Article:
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Buddhism, founded by Siddhartha Gautama in the late 6th century B.C.E, is an essential religion in most parts of Asia (Harvey, 2012). Over the decades, from the point of its formation, the doctrine has undergone vast transformations. Each of those transformations is often an attempt to draw from the teachings of Buddha, the founder of the religion, as a basis for their religious lives. The Buddha was not a god, and his philosophy did not entail any theistic worldview. The main aim of his teachings was the liberation of sentient beings from the suffering on earth. After his revelation, Buddha decided to share his experience with others and encouraged them to follow the Middle Path(Elverskog, 2010).
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History of the Religion
The Buddha traveled throughout northeastern India for a few decades, sharing his philosophy with anyone who was interested, irrespective of their gender. Upon his death, his last wish to his followers was to ensure that they continued to share awareness of his philosophy and teachings, which helped in the spreading of the religion across different parts of Asia. Like all other religions, Buddhism has several different traditions. However, all the different traditions share fundamental beliefs. One of the core beliefs of the faith is the idea of reincarnation- the concept of people being reborn after they die. According to the teachings of the Buddha, most people often go through many cycles of birth, death, and rebirth. Through the incarnation process, an individual may return after death repetitively. In rebirth, a person may not essentially come back the same way they did in the past life. The Buddha compared the concept to the idea of a leaf falling from a tree. Once the withering leaf falls, it will eventually be replaced by a new leaf. Although the foliage will be like the one that fell off, it will not be identical to the original leaf.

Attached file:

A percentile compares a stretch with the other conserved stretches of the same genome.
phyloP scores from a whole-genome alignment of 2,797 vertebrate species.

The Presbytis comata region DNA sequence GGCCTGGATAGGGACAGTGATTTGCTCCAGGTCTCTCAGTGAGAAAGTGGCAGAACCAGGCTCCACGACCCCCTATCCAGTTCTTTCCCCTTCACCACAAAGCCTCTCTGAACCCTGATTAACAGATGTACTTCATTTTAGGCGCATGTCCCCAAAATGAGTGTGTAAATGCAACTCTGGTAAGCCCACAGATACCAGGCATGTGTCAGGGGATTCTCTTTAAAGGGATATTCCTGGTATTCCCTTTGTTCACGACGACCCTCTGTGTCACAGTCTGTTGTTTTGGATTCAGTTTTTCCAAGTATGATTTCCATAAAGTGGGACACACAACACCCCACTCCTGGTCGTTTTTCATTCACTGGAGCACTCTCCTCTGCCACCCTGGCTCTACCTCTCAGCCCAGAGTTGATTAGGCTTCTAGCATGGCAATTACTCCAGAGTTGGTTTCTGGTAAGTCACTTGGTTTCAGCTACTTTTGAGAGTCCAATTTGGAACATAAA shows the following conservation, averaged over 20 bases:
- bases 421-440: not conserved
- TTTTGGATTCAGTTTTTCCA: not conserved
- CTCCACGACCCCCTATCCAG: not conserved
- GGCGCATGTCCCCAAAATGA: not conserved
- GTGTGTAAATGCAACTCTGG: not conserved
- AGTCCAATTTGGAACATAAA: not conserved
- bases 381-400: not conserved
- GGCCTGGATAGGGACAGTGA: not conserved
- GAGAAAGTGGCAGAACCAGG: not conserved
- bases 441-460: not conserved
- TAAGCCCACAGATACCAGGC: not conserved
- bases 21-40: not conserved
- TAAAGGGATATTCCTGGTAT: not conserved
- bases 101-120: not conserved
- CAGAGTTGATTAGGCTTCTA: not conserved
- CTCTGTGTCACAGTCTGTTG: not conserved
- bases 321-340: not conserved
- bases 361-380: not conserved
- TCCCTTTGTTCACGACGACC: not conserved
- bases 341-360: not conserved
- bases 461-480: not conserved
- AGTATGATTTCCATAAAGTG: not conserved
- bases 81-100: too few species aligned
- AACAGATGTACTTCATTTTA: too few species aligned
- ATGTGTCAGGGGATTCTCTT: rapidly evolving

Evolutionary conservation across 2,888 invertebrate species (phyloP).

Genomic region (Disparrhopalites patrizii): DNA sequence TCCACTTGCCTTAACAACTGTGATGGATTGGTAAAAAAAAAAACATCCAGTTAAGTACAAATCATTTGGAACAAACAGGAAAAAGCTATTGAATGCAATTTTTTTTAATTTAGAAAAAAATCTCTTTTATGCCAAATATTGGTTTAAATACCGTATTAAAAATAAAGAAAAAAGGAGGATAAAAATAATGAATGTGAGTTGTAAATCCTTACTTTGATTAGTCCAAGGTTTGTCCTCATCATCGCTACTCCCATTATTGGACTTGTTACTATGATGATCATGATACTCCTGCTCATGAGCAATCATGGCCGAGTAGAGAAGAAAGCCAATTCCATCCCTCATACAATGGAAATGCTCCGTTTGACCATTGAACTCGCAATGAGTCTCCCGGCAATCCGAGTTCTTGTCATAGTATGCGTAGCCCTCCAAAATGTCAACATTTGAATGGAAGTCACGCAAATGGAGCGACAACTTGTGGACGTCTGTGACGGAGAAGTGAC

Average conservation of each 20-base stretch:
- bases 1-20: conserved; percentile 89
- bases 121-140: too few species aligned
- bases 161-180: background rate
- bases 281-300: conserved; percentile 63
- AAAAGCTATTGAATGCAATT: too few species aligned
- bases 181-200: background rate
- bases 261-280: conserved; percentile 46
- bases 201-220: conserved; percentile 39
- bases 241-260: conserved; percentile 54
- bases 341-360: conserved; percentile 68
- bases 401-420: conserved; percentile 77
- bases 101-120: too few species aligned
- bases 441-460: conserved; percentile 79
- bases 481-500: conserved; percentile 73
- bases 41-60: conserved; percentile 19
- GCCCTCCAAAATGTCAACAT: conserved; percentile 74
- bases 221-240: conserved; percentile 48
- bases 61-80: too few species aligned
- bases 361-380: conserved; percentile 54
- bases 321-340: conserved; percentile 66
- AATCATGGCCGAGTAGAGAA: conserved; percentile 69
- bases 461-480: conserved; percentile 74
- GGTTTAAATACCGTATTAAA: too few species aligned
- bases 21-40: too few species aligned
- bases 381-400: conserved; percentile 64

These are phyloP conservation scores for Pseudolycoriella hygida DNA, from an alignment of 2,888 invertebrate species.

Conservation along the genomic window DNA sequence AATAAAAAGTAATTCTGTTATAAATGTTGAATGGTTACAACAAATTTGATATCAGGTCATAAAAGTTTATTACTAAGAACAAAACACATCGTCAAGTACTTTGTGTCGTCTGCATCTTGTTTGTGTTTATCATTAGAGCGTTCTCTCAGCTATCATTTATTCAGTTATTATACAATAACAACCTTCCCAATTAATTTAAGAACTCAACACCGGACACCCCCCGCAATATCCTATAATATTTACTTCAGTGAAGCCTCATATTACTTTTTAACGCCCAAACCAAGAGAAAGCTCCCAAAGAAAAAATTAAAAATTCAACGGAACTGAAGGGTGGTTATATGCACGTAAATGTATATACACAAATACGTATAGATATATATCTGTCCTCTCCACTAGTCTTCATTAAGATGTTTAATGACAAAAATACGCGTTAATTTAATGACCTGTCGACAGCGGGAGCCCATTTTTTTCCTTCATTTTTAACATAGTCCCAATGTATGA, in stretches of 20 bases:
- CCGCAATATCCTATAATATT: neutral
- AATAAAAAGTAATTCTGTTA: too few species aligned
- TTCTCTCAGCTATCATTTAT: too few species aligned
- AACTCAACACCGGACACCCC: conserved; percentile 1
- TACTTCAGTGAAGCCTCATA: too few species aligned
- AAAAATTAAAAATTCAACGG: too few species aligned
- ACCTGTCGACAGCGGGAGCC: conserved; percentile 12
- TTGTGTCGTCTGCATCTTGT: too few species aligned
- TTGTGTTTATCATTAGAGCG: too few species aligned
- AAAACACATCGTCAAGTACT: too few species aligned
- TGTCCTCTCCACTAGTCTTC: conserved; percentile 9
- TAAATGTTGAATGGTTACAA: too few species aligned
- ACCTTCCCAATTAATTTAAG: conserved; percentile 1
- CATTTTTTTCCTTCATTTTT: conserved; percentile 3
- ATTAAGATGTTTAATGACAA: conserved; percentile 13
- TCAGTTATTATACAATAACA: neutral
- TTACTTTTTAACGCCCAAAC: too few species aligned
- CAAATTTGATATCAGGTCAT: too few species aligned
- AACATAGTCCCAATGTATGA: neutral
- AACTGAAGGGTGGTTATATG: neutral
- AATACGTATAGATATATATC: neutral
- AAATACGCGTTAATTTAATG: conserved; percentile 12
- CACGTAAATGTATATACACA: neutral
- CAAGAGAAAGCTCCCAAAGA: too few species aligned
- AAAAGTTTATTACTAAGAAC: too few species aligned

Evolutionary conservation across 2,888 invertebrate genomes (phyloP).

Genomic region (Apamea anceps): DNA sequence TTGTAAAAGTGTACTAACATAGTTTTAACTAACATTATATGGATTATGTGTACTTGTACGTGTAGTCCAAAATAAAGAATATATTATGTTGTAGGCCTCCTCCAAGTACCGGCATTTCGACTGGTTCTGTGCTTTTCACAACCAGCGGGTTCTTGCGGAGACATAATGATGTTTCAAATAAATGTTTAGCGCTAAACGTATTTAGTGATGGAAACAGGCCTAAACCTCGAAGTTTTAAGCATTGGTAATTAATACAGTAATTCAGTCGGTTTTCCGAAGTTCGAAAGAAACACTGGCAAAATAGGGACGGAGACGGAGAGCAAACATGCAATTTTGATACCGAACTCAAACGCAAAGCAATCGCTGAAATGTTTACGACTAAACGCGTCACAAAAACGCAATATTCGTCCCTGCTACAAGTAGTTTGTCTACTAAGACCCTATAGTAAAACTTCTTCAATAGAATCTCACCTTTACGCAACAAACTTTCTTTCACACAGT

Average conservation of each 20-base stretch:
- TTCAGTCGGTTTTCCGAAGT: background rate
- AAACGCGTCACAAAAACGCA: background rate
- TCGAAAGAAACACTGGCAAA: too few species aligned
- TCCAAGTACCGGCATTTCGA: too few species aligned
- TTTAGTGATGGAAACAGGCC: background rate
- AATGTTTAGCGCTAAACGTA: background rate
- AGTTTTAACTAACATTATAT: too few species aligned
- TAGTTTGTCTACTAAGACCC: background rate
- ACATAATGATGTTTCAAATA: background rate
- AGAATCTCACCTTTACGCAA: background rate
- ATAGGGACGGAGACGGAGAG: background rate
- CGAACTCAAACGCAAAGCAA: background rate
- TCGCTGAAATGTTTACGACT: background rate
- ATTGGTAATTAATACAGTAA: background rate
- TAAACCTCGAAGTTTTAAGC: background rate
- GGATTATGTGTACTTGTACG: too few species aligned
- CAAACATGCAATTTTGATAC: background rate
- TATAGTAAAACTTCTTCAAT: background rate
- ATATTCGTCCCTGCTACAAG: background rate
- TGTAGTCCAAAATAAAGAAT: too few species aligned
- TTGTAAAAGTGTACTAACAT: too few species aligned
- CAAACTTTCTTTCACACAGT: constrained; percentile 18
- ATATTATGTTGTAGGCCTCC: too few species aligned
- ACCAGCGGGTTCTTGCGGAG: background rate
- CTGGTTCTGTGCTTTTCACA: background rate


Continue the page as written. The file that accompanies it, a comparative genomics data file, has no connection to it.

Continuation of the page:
Buddhism is practically extinct in India, and this is because of the all-embracing nature of Hinduism and Muslim invasions. The extinction eventually proved a significant stressor on the way of lives for the monks in the region. However, as a religion, Buddhism has demonstrated its viability and practical spirituality in the parts of Asia that the practice continues today (Harvey, 2012). Over the years, the followers of the religion have grown smaller, explained by the spread of other religious traditions from other parts of the world.
Morals and Values of the Religion